Deleting the Invisible Footprint
Recently, there has been a great awakening in the media about user’s sensitive data being left on everyday devices such as smart phones, tablets and notebooks.
If your Smartphone, Tablet or hard drive has long passed its prime and you plan on selling it or passing it on, you need to make sure you permanently erase your data from it.
A recent study found that a 60% of all second hand devices are sold without scrubbing the data on it. While this might seem like a minor mishap at first, it actually poses a serious security risk for the seller if the device falls into the wrong hands. There are many recovery tools out in the market place than can easily retrieve sensitive files containing social security numbers, passwords or bank account information within minutes.
With our recent interview with data recovery experts in Sydney, we were advised that when a data recovery process was performed on customers hard drive, USB stick and SSD, customers were shocked with the results and surprised to see that some or all of the recovered content included files, pictures etc. which had been removed and erased some years ago.
As you’re probably aware with standard hard drives, data isn’t really erased when you delete something; however the internal flash memory in your smartphone isn’t quite the same. Because it’s not a magnetic storage medium, the methods used to recover data on an old hard drive won’t be the same as tools to pull from your phone.
To prevent this from happening, it’s also a good idea to consult specialised removal programs that can securely wipe possibly compromising information from your hard drive, laptop, smartphone, tablet, USB stick or SSD.
That being said, for most of the average user’s needs, any current smart phone already has the tools built in to securely erase your phone’s data.
For iOS users, your job is pretty simple. The iPhone has built-in options that securely erase your phone. On old phones, it goes through a long secure erase process, but on the iPhone 3GS and iOS 3.0, Apple moved to hardware encryption on its phones. From that point on, all data you store on the internal storage (which, aside from anything on the SIM card, is everything) is automatically encrypted. Your phone uses a device-specific key that’s never stored anywhere but your handset.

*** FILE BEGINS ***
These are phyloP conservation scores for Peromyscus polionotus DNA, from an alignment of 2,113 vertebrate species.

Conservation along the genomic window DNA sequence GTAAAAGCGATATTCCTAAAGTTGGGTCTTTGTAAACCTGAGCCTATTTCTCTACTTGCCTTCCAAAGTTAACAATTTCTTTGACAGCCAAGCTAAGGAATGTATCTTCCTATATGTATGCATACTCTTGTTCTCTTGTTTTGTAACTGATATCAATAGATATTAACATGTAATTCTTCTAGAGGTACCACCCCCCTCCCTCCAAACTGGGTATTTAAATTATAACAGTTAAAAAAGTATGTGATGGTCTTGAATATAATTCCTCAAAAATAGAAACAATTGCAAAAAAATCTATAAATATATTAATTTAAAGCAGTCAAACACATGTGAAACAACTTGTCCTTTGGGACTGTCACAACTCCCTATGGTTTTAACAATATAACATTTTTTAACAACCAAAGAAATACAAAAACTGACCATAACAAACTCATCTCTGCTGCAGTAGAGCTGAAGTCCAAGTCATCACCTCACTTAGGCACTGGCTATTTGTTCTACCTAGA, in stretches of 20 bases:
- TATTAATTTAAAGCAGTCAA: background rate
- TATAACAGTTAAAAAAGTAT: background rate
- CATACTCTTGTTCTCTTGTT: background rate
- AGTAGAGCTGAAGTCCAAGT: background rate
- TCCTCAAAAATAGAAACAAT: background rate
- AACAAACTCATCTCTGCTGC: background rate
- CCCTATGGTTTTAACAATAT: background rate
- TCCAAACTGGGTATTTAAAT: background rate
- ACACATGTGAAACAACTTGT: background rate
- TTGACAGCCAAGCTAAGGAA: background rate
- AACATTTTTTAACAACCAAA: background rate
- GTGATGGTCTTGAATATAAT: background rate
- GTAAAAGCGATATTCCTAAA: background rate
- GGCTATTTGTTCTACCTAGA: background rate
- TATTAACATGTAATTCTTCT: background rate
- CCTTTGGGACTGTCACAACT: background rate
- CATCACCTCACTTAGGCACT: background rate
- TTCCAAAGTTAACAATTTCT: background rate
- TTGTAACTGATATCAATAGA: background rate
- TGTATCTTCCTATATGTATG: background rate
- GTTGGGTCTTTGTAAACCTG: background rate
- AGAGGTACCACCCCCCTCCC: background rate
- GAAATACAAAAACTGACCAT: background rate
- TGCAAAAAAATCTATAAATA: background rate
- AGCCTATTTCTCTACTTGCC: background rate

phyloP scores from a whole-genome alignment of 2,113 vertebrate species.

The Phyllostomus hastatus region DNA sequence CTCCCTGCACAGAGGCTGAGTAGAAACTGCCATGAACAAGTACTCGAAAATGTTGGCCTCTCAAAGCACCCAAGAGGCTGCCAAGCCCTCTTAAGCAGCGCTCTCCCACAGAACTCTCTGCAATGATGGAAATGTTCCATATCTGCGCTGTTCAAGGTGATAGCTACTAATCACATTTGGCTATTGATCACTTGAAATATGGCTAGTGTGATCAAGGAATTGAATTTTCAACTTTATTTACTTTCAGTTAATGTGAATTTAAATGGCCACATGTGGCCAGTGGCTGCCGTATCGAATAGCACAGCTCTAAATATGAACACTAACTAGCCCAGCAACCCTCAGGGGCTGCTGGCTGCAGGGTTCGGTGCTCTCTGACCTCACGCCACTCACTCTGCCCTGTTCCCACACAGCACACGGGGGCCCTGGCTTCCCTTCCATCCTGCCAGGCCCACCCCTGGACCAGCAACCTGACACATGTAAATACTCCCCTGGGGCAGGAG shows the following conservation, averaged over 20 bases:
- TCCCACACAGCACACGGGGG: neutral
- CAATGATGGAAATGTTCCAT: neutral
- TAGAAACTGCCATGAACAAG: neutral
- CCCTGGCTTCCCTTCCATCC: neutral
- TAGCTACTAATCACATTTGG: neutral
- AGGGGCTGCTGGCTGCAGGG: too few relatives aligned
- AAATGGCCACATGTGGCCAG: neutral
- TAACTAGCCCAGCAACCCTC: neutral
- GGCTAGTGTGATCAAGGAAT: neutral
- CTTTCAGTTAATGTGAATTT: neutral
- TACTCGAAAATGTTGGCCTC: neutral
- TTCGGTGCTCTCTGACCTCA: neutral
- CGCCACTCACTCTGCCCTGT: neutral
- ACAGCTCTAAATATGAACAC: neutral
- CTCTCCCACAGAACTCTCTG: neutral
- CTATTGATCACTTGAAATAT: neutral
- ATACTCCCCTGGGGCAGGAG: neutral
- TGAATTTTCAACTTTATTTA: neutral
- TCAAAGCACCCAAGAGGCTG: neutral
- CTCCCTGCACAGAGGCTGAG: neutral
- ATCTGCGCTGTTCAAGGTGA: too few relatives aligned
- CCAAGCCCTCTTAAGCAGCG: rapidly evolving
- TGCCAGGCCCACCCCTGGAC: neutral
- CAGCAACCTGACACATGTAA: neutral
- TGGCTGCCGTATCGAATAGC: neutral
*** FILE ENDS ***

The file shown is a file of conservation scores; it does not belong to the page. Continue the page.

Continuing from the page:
When supported iOS devices wipe your phone, what’s really happening is that the hardware specific encryption key is securely wiped. Everything else on your phone is left an unintelligible mess, even if someone were to use a fancy forensics lab to physically examine the memory chips which 99% of you will probably never have to deal with.
Android phones are set up a little differently from iPhones, and they vary somewhat from manufacturer to manufacturer. However, in general the default options are mostly secure. With Android, you have two options for wiping your phone:
(a) Factory reset (located in different places depending on your phone, but should be under something like “Backup & reset”) which will wipe everything you’ve ever stored in any user-accessible area of storage. For most people, this will be enough to ensure that no one will be able to access data you’ve ever stored.
(b) Enable encryption, Android encryption is not done on a hardware level, and if you want to have your phone encrypted, you’ll need to enable it manually in Settings. This process will take a while and, from then on, you’ll need to enter a PIN when you first boot your phone (not to be confused with your lock screen PIN). It can also cause some slight performance decreases, so keep that in mind. This process also can’t be reversed without wiping your phone, so consider carefully before you commit.
Alternatively, there’s the ultimate security tool if you’re worried about someone pulling data from your phone: don’t sell it.
by Bekir Kilic